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Study Shows How Chinese Medicine Kills Cancer Cells

Researchers at The University of Adelaide have shown how a complex mix of plant compounds derived from a traditional Chinese medicine can kill cancer cells.

Compound kushen injection (CKI) is approved for use in China to treat various cancer tumours, usually as an adjunct to western chemotherapy. How it works has not been known.

The study, published in Oncotarget (, is one of the first to characterise the molecular action of a traditional Chinese medicine rather than breaking it down to its constituent parts.

“If we broke down and tested the components of many traditional Chinese medicines, we would find that individual compounds don’t have much activity on their own,” says study leader Prof David Adelson of the Zhendong Australia–China Centre for the Molecular Basis of Traditional Chinese Medicine. “It’s the combination of compounds which can be effective, and potentially means few side-effects as well.

“This is one of the first studies to show the molecular mode of action of a complex mixture of plant-based compounds – in this case extracts from the roots of two medicinal herbs, Kushen and Baituling.”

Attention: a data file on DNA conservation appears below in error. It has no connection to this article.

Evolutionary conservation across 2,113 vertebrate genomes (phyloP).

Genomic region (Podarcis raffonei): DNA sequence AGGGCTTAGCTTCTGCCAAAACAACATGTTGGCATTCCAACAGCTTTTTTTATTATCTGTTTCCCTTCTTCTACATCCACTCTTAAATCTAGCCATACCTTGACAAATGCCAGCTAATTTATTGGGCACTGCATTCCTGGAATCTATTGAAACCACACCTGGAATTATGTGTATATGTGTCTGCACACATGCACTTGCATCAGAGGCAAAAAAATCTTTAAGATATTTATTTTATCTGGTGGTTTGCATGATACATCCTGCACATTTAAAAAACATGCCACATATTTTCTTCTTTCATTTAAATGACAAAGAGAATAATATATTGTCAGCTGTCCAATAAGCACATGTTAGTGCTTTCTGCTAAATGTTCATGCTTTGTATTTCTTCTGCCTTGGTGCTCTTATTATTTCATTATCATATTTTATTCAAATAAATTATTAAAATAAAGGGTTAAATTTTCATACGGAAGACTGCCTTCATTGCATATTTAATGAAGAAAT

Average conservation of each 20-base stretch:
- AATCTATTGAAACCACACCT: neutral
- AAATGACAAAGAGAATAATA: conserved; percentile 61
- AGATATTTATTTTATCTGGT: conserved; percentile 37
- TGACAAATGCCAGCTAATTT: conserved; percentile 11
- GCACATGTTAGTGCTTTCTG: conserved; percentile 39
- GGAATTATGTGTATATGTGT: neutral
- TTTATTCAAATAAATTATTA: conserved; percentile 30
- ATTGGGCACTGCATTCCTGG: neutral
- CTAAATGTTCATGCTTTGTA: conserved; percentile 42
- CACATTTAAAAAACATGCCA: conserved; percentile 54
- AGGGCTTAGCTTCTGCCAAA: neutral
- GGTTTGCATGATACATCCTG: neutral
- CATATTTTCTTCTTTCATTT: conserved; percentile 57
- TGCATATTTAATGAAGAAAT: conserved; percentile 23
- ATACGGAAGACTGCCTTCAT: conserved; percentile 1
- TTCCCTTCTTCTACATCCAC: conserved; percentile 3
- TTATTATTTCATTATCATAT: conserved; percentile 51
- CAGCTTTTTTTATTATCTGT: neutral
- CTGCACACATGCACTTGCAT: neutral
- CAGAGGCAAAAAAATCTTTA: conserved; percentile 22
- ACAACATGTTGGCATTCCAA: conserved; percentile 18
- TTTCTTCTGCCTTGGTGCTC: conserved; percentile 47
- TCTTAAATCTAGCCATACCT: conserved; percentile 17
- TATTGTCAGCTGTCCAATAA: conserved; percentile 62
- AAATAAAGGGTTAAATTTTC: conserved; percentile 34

The researchers used high-throughput next generation sequencing technologies to identify genes and biological pathways targeted by CKI when applied to breast cancer cells grown in the laboratory. “We showed that the patterns of gene expression triggered by CKI affect the same pathways as western chemotherapy, but by acting on different genes in the same pathways,” Adelson says.

“These genes regulate the cell cycle of division and death, and it seems that CKI alters the way the cell cycle is regulated to push cancer cells down the cell death pathway, therefore killing the cells.”

Adelson says the technique could be used to analyse the molecular mechanisms of other traditional Chinese medicines, potentially opening their way for use in western medicine.